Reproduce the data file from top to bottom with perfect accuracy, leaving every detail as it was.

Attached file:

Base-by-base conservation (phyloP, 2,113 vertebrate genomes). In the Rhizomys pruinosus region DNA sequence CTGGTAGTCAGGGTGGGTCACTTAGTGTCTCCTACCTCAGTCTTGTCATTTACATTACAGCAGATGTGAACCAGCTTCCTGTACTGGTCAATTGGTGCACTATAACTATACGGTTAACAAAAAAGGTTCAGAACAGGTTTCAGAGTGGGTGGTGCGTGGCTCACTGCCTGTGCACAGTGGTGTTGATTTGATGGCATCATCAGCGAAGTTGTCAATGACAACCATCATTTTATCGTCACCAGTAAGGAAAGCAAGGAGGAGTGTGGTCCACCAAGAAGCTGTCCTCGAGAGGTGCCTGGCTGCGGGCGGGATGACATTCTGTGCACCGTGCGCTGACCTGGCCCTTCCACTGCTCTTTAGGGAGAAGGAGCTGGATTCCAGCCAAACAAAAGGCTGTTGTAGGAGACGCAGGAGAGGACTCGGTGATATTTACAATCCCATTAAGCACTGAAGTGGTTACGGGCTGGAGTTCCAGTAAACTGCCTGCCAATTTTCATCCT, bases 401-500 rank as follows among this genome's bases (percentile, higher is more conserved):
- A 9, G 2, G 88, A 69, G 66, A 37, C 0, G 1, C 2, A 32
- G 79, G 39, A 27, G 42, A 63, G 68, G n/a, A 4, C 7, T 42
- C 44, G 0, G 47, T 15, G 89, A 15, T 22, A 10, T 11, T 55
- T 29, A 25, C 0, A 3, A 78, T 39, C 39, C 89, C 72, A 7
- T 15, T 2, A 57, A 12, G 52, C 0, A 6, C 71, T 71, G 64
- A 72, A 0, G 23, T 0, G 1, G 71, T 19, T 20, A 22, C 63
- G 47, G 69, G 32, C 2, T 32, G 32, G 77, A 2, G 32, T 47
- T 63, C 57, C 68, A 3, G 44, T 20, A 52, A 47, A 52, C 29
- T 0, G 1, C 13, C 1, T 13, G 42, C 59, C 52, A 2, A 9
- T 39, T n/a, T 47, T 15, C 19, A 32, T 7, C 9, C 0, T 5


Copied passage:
Base-by-base conservation (phyloP, 2,113 vertebrate genomes). In the Rhizomys pruinosus region DNA sequence CTGGTAGTCAGGGTGGGTCACTTAGTGTCTCCTACCTCAGTCTTGTCATTTACATTACAGCAGATGTGAACCAGCTTCCTGTACTGGTCAATTGGTGCACTATAACTATACGGTTAACAAAAAAGGTTCAGAACAGGTTTCAGAGTGGGTGGTGCGTGGCTCACTGCCTGTGCACAGTGGTGTTGATTTGATGGCATCATCAGCGAAGTTGTCAATGACAACCATCATTTTATCGTCACCAGTAAGGAAAGCAAGGAGGAGTGTGGTCCACCAAGAAGCTGTCCTCGAGAGGTGCCTGGCTGCGGGCGGGATGACATTCTGTGCACCGTGCGCTGACCTGGCCCTTCCACTGCTCTTTAGGGAGAAGGAGCTGGATTCCAGCCAAACAAAAGGCTGTTGTAGGAGACGCAGGAGAGGACTCGGTGATATTTACAATCCCATTAAGCACTGAAGTGGTTACGGGCTGGAGTTCCAGTAAACTGCCTGCCAATTTTCATCCT, bases 401-500 rank as follows among this genome's bases (percentile, higher is more conserved):
- A 9, G 2, G 88, A 69, G 66, A 37, C 0, G 1, C 2, A 32
- G 79, G 39, A 27, G 42, A 63, G 68, G n/a, A 4, C 7, T 42
- C 44, G 0, G 47, T 15, G 89, A 15, T 22, A 10, T 11, T 55
- T 29, A 25, C 0, A 3, A 78, T 39, C 39, C 89, C 72, A 7
- T 15, T 2, A 57, A 12, G 52, C 0, A 6, C 71, T 71, G 64
- A 72, A 0, G 23, T 0, G 1, G 71, T 19, T 20, A 22, C 63
- G 47, G 69, G 32, C 2, T 32, G 32, G 77, A 2, G 32, T 47
- T 63, C 57, C 68, A 3, G 44, T 20, A 52, A 47, A 52, C 29
- T 0, G 1, C 13, C 1, T 13, G 42, C 59, C 52, A 2, A 9
- T 39, T n/a, T 47, T 15, C 19, A 32, T 7, C 9, C 0, T 5